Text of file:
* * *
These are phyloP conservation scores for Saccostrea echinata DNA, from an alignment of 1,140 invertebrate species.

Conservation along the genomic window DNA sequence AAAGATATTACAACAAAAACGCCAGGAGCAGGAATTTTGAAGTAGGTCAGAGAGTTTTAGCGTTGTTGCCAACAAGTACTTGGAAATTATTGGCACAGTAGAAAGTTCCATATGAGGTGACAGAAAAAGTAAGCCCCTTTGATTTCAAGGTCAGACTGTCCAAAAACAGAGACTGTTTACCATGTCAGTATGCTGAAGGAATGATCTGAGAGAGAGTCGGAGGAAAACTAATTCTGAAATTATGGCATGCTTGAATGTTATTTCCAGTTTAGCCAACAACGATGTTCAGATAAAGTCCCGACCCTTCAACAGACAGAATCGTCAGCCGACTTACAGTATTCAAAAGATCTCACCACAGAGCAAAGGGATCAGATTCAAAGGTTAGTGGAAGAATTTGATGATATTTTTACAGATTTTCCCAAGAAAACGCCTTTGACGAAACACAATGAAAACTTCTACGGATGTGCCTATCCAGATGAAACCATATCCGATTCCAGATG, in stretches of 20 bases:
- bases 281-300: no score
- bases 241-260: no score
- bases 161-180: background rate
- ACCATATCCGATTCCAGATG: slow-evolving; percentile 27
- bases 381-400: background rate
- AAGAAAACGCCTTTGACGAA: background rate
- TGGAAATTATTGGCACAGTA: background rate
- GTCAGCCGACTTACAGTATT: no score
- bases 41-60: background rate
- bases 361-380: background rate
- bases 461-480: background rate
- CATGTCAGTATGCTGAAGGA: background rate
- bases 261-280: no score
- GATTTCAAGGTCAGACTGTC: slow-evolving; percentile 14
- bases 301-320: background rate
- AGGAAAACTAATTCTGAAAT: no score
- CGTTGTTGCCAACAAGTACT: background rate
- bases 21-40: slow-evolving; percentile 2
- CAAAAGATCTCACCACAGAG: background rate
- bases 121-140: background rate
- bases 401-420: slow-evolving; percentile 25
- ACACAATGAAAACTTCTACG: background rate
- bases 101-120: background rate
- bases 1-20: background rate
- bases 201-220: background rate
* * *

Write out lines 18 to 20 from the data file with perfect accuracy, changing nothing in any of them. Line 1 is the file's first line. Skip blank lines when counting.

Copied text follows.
- AGGAAAACTAATTCTGAAAT: no score
- CGTTGTTGCCAACAAGTACT: background rate
- bases 21-40: slow-evolving; percentile 2